TP-Link seems does not have more modern travel routers. (up to AC750 only)
 
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SamirD

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Jun 12, 2019
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I don't have experience with either GL.iNet or Tenda. I personally have a very old TP-Link travel router TL-WR710N that can act as WISP router, however.

Don't know if Tenda is as bad as you described. But Tenda has been on the market for several years.
I've read some people's experiences with them and they seem to do some shady stuff. I know tp-link seems to have a lot more integrity.
 

mxnerd

Diamond Member
Jul 6, 2007
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I've read some people's experiences with them and they seem to do some shady stuff. I know tp-link seems to have a lot more integrity.
TP-Link is definitely a name brand now. It's got a huge office/warehouse in San Dimas, CA. Seems moved to Brea, CA now.
 
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JackMDS

Elite Member
Super Moderator
Oct 25, 1999
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There is also a simpler way.

Get inexpensive Router that can be set to Client Bridge Mode. This Router will make the Public Wireless available to its wire output. Get a second inexpensive Wireless Router.

Use a short CAT6 cable to connect the output of the first Client Bridge to the WAN port of the second Wireless Router.

Configure the Second Router to work as a regular Router.

Since the second Router would work as a Router any wireless or wired connection to it would be protected.

You can use two of the following example and the whole thing will cost less than $90.

Example for the Routers - https://www.amazon.com/TP-Link-AC1200-Smart-WiFi-Router/dp/B07N1L5HX1

:cool:
 

mxnerd

Diamond Member
Jul 6, 2007
6,081
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Wasn't that the same thing you suggested too? I guess essentially the concept is the same all the way across the board--client connects and then distribute out that signal via another router.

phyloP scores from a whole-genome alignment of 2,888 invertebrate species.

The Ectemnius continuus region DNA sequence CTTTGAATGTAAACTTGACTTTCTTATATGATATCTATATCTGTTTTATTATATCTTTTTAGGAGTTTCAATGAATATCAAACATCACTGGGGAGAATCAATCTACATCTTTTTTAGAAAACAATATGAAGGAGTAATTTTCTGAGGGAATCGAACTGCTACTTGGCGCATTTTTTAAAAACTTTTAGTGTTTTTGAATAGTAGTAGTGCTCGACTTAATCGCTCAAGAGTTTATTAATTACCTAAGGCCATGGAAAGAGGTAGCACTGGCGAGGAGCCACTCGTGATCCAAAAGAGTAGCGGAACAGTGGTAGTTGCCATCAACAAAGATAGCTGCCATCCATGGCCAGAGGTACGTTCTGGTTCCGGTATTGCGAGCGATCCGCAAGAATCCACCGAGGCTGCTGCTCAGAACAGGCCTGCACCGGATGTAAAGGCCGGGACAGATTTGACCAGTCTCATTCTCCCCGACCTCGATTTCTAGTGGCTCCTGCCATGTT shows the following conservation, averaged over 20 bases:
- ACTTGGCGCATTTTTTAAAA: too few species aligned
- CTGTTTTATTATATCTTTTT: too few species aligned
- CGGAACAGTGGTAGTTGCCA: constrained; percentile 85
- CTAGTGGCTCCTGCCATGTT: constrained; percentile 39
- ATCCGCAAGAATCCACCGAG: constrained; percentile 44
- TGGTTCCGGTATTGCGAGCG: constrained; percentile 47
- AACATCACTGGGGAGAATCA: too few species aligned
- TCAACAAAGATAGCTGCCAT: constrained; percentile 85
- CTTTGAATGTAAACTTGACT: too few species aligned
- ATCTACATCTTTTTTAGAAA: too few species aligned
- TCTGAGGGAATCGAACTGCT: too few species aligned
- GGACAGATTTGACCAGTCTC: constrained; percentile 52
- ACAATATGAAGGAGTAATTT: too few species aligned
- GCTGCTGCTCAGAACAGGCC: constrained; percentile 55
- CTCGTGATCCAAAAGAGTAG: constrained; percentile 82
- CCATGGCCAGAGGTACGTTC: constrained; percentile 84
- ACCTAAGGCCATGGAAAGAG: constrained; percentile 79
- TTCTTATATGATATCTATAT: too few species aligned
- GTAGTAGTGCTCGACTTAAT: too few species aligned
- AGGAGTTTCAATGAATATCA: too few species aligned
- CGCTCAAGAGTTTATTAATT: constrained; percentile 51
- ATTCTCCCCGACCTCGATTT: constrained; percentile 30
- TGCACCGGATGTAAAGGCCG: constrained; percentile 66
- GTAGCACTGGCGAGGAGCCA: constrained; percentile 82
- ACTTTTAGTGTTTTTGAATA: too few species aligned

No. What I suggested was OP should buy a travel router or a WISP router and then sell his TP-Link Archer A8 router.
I liked Jack's suggestion was because it's another way that can achieve the same thing.
 

SamirD

Golden Member
Jun 12, 2019
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No. What I suggested was OP should buy a travel router or a WISP router and then sell his TP-Link Archer A8 router.
I liked Jack's suggestion was because it's another way that can achieve the same thing.
Pretty much what I said too except that I didn't know if a travel router can easily also behave as a router while a client, so I just suggested the OP use the A8.
 

mxnerd

Diamond Member
Jul 6, 2007
6,081
873
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Pretty much what I said too except that I didn't know if a travel router can easily also behave as a router while a client, so I just suggested the OP use the A8.
Yes. It can. Just the WAN part becomes wireless. It's main purpose is for traveler to share hotel wifi with other family members. (with its own IP range), some model will let you convert the physical WAN port into another LAN port when it's in WISP mode.
 
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SamirD

Golden Member
Jun 12, 2019
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Yes. It can. Just the WAN part becomes wireless. It's main purpose is for traveler to share hotel wifi with other family members. (with its own IP range), some model will let you convert the physical WAN port into another LAN port when it's in WISP mode.